Jennifer's son was there doing some video work. I said to him, "You can't paint, so you decided to learn how to video instead." I don't think he thought that was funny.

I met a woman named Beverly who had provided all the Victorian costumes. She told me about the costumes she's made for various events. Her kids must have enjoyed coming up with Halloween costumes for her to make. My mom had us buy the plastic masks with the rubber bands around them that pulled your hair out. You got so hot by the fourth house, you ended up taking the thing off. But that'll be a story for my psychiatrist someday.

I told Beverly I had once looked for a pirate-style shirt that had a leather strap over the chest instead of buttons. She told me she had those. She told me she was going to her car to get something she wanted to show me. I never saw her again.

I looked for Ronda but couldn't find her. I saw Greve holding court with a new group. I couldn't find Sarah. I grabbed one last piece of pizza and split.

Crash your party? Call 619-235-3000 x421 and leave an invitation for Josh Board.

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I met Sarah at a party last year. She sings with the Small Opera of San Diego. The voice that comes out of her petite frame sounds as if it should come from a 400-pound Italian woman. She called to invite me to a party the Museum Artists Foundation was putting on with Small Opera. It was on a Saturday afternoon.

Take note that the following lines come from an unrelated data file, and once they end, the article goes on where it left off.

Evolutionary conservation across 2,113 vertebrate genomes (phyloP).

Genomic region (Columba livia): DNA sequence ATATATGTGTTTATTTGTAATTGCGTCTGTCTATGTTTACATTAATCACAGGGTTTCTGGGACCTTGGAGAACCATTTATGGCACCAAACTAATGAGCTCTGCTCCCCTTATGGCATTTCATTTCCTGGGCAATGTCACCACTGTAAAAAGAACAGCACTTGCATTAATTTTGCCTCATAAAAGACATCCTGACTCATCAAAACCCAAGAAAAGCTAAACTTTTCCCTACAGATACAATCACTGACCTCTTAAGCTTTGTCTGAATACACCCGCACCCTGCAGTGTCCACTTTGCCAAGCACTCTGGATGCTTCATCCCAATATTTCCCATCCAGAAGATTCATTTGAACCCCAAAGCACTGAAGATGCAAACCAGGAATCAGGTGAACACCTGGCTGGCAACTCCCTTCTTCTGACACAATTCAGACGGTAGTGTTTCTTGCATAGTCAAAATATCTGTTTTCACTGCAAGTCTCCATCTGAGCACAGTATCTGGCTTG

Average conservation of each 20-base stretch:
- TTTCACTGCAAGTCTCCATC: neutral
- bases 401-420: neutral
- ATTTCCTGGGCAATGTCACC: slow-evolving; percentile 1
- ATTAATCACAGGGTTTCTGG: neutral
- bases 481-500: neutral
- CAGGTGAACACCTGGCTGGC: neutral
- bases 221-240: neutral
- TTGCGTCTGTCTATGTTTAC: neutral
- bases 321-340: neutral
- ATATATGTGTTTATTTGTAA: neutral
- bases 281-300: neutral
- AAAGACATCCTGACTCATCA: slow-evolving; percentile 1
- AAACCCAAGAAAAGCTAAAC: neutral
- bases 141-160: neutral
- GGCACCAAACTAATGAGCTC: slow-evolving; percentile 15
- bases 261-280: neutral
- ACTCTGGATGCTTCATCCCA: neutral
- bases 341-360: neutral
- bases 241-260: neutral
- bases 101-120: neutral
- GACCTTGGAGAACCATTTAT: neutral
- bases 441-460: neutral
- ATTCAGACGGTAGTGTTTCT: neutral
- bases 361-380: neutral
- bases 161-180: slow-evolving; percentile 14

I drove to the estate in La Jolla and met Sarah's husband out front (he was giving me directions via cell phone). I gave him a hard time because he was dressed comfortably, while Sarah was dressed in the Venetian Carnivale theme. It was hot out, and you could see a few of the women sweating. I felt as though I was in a Merchant Ivory film.

The huge house is owned by Maher Morcos, who has an art gallery in La Jolla. I was talking to a lady at the party who told me Morcos was born in Egypt and that his parents discouraged his art. He became an architect and built this place. The crowd watched as the sun melted into the ocean. When I went to the upper deck for a better view, I overheard a couple talking about his art. One said Morcos created the 16-foot bronze monument of Don Diego at the Fairgrounds. The other liked his nudes. I thought his western stuff was interesting, but the rest of his art didn't blow me away.